Want to know how your SMSF can invest in property?
If your fund has more than enough monies available to meet the cost of acquisition including stamp duty and any settlement costs, then direct investment would be the straightforward cost effective way to go and would avoid the need for other structures! Without the need to borrow, ongoing administration and management would also be simplified.
Alternatively, should your fund not have sufficient monies to purchase property outright, amended superannuation law allows borrowing by funds to acquire assets including property.
Known as ‘limited resource borrowing arrangements’ (LRBA), these quarantine the risk of borrowing to the particular asset acquired, rather than expose all fund assets should there be any future difficulty with loan repayments.
Generally, the LRBA requires a separate “bare” holding trust into which the property being acquired is transferred, while the SMSF enters into the loan agreement with the lender. At the end of the loan period the property title is transferred from the holding trust to the SMSF.
While the LRBA are not as simple or straightforward as borrowing normally encountered, they at least facilitate property investment by funds and, furthermore, a member or related party of the fund may be lender to the SMSF.
Property investment by a SMSF may occur through a tenants-in-common approach – i.e. the SMSF purchases only part of the property in conjunction with another party, both parties have specific percentages or proportions of the whole property, which itself may not be used for security.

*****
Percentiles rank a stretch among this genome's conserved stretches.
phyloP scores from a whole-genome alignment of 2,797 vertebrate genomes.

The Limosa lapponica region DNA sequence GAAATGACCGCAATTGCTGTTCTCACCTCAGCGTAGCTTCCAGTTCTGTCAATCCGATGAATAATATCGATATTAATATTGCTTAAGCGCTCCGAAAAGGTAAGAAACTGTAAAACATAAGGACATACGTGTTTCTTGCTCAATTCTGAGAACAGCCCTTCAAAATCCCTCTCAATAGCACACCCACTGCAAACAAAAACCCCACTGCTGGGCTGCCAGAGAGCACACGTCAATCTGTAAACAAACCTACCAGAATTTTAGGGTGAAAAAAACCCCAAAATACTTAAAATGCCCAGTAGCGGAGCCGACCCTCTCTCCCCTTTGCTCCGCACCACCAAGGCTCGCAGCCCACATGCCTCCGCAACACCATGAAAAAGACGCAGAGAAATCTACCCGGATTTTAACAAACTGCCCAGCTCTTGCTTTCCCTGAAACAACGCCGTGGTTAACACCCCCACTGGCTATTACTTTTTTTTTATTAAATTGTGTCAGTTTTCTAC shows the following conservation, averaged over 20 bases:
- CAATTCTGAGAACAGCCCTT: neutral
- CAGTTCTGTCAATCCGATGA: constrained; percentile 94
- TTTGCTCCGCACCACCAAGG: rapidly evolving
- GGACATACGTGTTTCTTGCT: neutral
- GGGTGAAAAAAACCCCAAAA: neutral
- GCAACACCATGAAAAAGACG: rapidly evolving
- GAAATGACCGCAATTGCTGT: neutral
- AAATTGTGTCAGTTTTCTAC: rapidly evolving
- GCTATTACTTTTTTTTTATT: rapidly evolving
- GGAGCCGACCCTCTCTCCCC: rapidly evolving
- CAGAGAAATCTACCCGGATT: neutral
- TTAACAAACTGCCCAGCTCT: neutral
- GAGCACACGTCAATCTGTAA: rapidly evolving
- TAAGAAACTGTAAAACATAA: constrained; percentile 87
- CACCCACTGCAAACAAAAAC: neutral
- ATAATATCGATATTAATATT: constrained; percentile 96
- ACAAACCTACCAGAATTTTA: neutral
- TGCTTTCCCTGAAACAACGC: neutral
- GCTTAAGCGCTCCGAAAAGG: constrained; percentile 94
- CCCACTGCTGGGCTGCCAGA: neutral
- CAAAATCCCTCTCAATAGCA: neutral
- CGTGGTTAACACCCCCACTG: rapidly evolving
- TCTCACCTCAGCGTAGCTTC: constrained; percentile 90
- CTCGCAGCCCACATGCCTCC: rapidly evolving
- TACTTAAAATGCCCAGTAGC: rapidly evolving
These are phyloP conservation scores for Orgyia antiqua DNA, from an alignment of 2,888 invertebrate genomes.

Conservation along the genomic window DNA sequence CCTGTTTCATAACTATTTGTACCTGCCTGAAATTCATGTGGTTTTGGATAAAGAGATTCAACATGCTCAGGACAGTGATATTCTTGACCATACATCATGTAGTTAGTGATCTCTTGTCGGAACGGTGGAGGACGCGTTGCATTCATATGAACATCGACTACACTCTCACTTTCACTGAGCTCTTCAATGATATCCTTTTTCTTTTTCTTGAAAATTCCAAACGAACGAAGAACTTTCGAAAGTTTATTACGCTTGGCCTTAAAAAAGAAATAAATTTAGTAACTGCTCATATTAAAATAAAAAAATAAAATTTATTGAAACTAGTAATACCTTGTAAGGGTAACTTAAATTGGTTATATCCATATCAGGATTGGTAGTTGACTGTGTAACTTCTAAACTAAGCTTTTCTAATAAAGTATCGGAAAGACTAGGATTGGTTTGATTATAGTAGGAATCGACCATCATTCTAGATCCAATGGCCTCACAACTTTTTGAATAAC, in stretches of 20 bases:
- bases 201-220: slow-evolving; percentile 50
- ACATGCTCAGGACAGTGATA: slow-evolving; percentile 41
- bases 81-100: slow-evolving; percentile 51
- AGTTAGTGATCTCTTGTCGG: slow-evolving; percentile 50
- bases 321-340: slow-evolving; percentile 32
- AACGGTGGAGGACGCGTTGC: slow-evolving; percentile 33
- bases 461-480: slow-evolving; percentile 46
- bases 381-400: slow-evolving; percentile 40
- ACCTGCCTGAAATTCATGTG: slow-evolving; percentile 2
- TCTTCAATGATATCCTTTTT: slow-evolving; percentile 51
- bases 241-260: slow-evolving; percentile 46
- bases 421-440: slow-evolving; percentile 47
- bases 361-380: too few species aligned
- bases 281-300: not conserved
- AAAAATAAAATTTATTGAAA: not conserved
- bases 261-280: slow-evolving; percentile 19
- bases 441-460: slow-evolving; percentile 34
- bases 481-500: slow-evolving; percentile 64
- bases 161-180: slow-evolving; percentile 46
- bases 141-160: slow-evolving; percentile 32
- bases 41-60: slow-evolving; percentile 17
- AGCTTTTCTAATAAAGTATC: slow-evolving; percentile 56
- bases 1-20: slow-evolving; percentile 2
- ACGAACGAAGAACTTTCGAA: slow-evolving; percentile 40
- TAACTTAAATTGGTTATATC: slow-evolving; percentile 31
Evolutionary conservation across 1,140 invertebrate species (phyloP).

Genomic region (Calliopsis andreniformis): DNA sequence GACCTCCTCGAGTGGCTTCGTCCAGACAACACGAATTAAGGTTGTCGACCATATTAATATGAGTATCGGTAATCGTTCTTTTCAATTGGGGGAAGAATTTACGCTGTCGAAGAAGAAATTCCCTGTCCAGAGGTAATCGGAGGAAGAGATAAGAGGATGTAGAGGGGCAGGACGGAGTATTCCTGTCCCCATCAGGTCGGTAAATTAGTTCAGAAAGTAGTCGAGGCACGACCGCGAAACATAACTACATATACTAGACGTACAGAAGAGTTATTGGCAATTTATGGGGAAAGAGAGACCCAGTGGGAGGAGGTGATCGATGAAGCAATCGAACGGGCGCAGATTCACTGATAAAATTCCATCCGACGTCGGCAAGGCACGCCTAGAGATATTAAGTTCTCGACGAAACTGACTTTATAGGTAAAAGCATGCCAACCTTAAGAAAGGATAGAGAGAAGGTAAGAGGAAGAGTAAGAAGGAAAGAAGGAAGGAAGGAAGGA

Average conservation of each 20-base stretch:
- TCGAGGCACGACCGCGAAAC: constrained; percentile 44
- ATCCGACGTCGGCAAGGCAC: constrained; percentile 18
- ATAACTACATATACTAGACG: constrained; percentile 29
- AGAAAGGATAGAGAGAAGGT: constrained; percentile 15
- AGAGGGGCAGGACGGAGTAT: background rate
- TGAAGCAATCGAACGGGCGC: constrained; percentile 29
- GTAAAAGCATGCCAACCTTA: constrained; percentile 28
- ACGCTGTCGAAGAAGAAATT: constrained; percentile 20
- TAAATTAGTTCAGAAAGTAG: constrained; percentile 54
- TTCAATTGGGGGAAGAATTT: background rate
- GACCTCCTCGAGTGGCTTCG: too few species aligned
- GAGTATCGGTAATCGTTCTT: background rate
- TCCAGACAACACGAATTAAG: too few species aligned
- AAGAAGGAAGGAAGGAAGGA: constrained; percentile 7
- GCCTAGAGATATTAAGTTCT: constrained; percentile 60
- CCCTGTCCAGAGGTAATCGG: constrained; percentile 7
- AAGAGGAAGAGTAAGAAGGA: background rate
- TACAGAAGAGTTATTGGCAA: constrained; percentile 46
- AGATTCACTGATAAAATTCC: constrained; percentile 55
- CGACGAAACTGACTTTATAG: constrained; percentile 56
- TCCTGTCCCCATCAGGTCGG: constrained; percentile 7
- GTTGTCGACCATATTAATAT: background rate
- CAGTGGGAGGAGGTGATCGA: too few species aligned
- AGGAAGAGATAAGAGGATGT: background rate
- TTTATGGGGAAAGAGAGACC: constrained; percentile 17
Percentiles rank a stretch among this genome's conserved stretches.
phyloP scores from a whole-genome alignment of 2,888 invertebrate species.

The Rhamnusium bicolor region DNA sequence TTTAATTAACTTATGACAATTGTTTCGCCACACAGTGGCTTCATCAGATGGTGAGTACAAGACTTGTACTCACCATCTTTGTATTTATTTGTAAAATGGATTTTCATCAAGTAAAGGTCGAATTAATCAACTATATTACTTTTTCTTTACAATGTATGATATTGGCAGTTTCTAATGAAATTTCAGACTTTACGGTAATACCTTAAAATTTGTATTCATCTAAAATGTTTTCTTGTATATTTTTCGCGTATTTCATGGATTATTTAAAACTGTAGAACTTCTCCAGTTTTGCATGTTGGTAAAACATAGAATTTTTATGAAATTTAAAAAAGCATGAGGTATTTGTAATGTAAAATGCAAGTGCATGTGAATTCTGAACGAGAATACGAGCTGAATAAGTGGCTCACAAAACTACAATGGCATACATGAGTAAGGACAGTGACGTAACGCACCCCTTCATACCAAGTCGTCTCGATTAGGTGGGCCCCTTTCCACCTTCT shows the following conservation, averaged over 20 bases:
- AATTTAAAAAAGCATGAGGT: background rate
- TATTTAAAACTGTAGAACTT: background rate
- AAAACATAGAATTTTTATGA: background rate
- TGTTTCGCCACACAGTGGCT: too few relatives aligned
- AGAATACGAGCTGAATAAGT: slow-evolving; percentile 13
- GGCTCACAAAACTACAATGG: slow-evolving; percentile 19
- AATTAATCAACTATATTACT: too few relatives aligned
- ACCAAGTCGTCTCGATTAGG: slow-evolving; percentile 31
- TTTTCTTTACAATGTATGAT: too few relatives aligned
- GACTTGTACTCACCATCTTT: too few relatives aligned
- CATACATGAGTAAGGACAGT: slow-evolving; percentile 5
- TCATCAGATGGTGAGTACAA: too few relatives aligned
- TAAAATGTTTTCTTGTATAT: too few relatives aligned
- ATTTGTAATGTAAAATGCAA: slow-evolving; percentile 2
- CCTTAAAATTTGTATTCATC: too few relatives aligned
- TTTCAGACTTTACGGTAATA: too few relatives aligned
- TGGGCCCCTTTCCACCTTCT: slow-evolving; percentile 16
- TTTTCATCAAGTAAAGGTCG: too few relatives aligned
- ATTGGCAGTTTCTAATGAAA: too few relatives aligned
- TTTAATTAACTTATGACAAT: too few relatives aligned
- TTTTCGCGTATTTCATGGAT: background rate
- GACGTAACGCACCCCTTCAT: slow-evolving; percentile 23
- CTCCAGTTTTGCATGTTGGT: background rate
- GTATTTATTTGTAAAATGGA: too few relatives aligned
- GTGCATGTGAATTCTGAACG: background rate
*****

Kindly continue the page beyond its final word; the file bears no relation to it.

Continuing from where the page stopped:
An in-specie contribution of property by a member owning a business property is an option subject to member contribution caps and any capital gains tax and stamp duty implications. The contribution caps may mean any in-specie contribution of property would have to be undertaken progressively over several years with the vendor utilising small business capital gains tax concessions.
A further option as regards SMSF investment in property is to utilise the related entity strategy, whereby a related company or unit trust in which the fund and other party/parties invest, pools the funds and acquires a property, hence the SMSF is a joint shareholder or joint unit holder for an indirect investment. Of course, there are restrictive conditions on what the related entity may or may not do to satisfy superannuation requirements but, nevertheless, an alternative which facilitates investment in property.